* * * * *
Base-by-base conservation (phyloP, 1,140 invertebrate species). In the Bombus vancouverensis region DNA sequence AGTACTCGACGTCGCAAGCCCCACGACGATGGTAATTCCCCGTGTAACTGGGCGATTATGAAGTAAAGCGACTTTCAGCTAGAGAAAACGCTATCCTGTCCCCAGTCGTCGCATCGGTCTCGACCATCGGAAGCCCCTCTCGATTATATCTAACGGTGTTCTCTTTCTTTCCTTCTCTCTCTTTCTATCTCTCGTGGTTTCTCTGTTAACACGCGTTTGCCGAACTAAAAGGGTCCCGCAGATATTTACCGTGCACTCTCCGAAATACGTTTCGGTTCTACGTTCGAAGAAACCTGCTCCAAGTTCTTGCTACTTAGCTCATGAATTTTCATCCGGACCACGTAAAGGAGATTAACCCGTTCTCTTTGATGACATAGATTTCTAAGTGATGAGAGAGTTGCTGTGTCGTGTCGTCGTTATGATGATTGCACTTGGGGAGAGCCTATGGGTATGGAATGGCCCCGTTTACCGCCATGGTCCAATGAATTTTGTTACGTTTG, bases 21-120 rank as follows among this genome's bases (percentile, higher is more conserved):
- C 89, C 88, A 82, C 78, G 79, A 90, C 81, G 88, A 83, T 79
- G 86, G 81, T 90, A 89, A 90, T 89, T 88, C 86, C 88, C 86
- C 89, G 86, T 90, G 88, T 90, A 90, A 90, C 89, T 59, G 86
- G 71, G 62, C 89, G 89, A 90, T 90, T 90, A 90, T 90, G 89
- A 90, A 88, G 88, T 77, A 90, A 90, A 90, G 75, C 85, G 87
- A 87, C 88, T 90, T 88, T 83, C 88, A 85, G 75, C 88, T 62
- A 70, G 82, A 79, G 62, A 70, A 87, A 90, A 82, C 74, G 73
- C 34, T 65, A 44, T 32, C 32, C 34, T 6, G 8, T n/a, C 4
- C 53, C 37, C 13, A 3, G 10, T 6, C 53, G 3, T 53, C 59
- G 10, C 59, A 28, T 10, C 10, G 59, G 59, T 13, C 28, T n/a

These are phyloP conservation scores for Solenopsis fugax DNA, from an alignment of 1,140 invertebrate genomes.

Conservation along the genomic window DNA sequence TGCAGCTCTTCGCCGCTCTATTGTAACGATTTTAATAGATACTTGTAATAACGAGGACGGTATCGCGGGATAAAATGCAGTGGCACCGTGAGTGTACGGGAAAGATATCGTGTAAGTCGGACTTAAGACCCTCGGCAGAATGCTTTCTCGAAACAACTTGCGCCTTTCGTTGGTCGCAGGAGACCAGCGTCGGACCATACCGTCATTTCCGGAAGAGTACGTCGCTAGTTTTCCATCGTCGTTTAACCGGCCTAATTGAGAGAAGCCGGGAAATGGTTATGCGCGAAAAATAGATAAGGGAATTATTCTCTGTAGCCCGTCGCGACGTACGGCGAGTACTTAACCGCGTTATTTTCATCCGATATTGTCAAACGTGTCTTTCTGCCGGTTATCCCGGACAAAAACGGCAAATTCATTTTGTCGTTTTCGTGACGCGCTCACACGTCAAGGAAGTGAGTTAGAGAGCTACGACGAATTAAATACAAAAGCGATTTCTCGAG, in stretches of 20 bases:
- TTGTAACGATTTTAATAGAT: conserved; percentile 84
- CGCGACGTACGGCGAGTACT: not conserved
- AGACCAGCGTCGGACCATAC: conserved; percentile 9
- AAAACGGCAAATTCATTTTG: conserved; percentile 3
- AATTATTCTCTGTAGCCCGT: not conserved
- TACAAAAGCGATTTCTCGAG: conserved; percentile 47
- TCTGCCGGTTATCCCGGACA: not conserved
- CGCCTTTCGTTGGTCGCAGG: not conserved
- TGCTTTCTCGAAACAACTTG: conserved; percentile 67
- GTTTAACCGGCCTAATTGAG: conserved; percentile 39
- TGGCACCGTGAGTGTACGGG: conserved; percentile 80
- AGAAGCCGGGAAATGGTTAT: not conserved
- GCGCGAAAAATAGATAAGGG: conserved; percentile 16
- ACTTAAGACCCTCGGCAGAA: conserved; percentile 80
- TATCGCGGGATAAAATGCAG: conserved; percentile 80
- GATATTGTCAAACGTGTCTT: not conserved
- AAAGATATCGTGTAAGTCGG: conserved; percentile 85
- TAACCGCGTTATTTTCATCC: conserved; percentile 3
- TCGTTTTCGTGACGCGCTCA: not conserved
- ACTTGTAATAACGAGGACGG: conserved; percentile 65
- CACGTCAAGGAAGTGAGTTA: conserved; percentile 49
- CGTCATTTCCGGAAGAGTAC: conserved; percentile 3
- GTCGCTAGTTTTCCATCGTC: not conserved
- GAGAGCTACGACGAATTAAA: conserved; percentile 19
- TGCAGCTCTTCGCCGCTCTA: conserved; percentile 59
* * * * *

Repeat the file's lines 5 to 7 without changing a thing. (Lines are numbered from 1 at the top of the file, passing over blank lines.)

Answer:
- G 71, G 62, C 89, G 89, A 90, T 90, T 90, A 90, T 90, G 89
- A 90, A 88, G 88, T 77, A 90, A 90, A 90, G 75, C 85, G 87
- A 87, C 88, T 90, T 88, T 83, C 88, A 85, G 75, C 88, T 62